There are few surprises and some disappointments at the end of Q2. Total slaughter cattle numbers are up 5.1 per cent and tonnage is up approximately nine per cent over the same period in 2015. The larger increase in tonnage is due entirely to increased carcass weights. Further, the increase in the percentage of AAA carcasses from 58 to 63 per cent of the total is persuasive evidence that most of the increase in carcass weights is due to over-finishing.
The total number of steers processed domestically and exported for slaughter appears to be 10 per cent higher than a year ago. This is difficult to explain since these 2016 steers came from a smaller beef cow herd. A partial explanation may be that the steer supply has been increased by an increased number of dairy and dairy cross steers, drawn into the cattle feeding stream by record high replacement prices.
Assuming that heifer exports for slaughter were in the same ratio to steers as in the domestic slaughter, total heifer slaughter is down only 2.1 per cent. Meanwhile cow slaughter is up five per cent. Putting those figures together means there is no chance at all that the beef cow herd has begun to grow. More likely it has continued to decline. Another point worth noting is that since 2013, 60 per cent of the exported feeder cattle were heifers, a fact that has further reduced the supply of heifers for breeding.
Total productive capacity has increased nearly three per cent mid-year but, again, the increase is due largely to increased carcass weights. Meanwhile slaughter steer and heifer exports are up 44 per cent.
Beef imports at mid-year are down nearly four per cent while beef exports are up over eight per cent. The combination of increased exports of both beef (8.5 per cent) and slaughter cattle (44 per cent), and reduced imports (three per cent) means that supplies available for domestic consumption in 2016 will be almost two per cent lower than in 2015.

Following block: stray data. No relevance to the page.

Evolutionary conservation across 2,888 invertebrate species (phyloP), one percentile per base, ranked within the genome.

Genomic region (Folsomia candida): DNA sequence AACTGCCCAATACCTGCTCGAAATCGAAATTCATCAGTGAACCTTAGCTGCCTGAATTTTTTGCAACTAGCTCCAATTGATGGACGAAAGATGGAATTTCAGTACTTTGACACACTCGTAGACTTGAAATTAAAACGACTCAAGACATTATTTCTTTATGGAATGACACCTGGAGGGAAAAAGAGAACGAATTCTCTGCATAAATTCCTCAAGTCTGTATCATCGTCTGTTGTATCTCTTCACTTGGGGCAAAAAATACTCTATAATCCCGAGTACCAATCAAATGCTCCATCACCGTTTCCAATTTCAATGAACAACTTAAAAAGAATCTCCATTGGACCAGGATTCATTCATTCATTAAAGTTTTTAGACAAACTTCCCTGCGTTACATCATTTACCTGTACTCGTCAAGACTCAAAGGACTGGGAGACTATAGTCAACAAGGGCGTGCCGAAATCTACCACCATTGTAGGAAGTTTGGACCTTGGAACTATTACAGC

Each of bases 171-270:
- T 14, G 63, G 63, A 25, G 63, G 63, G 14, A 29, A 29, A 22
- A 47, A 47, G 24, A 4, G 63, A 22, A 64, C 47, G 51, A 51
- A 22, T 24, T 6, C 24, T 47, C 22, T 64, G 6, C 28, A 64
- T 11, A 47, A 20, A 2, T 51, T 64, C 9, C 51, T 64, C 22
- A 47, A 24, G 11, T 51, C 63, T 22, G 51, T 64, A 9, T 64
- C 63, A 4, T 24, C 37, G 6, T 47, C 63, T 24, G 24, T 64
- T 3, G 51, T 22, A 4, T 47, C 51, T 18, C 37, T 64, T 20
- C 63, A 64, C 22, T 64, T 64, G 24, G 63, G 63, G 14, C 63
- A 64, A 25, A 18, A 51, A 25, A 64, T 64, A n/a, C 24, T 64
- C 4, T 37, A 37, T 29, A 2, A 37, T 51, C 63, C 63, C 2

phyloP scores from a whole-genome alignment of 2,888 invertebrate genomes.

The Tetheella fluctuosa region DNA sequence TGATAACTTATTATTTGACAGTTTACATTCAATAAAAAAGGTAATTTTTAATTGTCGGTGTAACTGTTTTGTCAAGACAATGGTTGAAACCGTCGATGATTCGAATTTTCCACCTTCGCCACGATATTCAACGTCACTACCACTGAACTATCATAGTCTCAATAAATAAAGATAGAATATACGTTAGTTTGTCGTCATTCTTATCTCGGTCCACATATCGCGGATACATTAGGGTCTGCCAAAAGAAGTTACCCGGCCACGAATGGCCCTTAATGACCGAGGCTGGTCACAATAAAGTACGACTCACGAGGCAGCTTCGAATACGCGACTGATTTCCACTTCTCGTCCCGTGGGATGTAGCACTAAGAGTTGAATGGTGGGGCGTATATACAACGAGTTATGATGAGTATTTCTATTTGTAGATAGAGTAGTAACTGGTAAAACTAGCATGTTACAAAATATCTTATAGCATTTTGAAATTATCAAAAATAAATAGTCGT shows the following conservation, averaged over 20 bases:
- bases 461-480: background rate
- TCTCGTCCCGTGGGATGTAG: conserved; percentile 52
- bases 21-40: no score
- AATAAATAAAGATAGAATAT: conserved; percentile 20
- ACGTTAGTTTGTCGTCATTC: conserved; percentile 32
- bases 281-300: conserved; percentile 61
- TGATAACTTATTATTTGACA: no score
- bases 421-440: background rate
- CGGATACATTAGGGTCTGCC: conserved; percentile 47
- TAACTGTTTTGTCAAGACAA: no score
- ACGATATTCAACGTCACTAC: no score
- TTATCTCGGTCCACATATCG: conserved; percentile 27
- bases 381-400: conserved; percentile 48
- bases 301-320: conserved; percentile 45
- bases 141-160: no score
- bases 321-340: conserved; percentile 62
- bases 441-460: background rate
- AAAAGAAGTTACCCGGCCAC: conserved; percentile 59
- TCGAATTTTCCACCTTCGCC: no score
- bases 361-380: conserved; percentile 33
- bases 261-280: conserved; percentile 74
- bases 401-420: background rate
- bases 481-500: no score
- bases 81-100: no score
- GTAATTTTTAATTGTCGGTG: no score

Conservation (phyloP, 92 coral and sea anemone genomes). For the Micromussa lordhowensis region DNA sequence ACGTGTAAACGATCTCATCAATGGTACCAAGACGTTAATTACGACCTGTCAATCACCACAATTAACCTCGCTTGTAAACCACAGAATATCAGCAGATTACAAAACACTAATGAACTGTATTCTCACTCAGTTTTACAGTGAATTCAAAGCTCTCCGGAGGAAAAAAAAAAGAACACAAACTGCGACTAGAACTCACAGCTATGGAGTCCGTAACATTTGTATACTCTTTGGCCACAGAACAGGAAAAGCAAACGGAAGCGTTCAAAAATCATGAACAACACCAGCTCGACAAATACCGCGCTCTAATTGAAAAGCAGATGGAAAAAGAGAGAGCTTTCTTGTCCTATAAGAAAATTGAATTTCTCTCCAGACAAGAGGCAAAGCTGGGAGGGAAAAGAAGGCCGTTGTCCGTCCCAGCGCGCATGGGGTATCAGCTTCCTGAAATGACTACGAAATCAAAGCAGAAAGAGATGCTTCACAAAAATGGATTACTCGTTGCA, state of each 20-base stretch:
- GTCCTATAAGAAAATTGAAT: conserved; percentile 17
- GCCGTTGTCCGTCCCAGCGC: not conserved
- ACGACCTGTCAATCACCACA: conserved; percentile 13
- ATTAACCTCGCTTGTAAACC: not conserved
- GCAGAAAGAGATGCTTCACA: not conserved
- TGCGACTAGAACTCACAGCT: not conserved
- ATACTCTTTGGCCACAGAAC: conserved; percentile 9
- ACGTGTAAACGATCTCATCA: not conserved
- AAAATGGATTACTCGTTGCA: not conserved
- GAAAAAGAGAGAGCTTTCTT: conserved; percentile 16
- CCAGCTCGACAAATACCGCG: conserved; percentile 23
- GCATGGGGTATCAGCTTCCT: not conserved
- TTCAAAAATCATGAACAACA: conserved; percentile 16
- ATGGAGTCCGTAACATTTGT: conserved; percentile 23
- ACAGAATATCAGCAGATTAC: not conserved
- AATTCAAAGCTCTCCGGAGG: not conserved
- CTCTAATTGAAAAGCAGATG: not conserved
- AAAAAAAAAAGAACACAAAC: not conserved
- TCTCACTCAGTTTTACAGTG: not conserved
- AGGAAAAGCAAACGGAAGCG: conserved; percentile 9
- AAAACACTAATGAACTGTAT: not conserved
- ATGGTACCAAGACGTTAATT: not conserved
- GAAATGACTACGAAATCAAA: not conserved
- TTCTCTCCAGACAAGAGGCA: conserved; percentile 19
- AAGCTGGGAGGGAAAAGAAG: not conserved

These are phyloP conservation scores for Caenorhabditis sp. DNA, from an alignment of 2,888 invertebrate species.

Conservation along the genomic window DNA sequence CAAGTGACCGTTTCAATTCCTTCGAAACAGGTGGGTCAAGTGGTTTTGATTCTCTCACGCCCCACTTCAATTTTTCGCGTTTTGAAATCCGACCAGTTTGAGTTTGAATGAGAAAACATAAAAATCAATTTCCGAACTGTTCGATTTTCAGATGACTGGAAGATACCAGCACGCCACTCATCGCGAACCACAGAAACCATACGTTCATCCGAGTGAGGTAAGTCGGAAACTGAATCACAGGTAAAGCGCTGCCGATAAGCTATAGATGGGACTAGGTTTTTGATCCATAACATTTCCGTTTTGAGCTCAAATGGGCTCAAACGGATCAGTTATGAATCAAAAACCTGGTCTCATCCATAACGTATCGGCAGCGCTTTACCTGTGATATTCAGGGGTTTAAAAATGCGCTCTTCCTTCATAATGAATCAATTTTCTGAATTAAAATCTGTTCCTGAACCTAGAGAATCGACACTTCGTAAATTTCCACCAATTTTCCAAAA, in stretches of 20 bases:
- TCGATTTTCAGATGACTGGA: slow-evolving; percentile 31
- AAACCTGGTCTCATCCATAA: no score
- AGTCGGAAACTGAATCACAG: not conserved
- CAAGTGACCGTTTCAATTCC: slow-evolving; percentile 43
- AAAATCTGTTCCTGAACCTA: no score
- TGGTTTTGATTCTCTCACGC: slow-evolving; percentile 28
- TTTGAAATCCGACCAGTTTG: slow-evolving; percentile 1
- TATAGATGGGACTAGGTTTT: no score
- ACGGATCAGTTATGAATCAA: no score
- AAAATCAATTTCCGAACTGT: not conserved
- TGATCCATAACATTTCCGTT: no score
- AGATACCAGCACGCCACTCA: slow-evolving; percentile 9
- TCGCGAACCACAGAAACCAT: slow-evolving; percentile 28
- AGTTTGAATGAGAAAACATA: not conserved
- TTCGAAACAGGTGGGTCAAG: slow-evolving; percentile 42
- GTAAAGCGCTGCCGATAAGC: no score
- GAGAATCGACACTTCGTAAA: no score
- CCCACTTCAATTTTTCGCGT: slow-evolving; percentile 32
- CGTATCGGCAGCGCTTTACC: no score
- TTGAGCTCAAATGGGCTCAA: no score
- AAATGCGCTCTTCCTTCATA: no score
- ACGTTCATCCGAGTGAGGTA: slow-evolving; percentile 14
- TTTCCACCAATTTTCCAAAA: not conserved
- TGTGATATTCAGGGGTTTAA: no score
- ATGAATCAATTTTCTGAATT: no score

The Canadian beef industry appears stalled. Despite recent record high replacement prices in 2014, that were surpassed greatly in 2015, nothing has induced herd expansion either of existing herds or newly established herds. Of course, record cattle feeding losses have been largely the consequence of record replacement prices and those feeding losses will put a damper on future replacement prices. This alone will tend to discourage expansion.
The industry remains hugely export dependent, but the lion’s share, 90 per cent of total live and product exports, continues to flow into the U.S. Americans consume substantially more beef originating in Canada than do Canadians.
Canadians consume just one-third of industry output. Another third of Canadian beef consumption is imported product. Meanwhile per capita consumption continues to decline and is on track to fall below 50 pounds per capita on a carcass weight basis this year, which translates into just over 36 pounds on a boneless retail basis. This will be the lowest level of beef consumption since 1950 when the dairy herd was the main source of a generally tough and unappetizing product.
Nothing in this picture can change until three years after beef herd expansion resumes. Significant expansion will not occur in 2016 so the earliest data any significant supply increase can occur is now 2020. Determined and generally successful and laudable efforts have been made to open and expand export markets, but even this enlarged market access has not given producers the confidence to expand. Perhaps they haven’t forgotten how fickle market access can be after the prolonged and unjustified closures following the BSE incidents more than a decade ago.
It is worth noting as well that the present attitude and stance of the nation’s cow-calf producers are in stark contrast to the upbeat strategic plan and the alleged Canadian Beef Advantage touted by industry leadership.
As of yet cow-calf producers seem unpersuaded and they alone hold the future of the industry in their hands.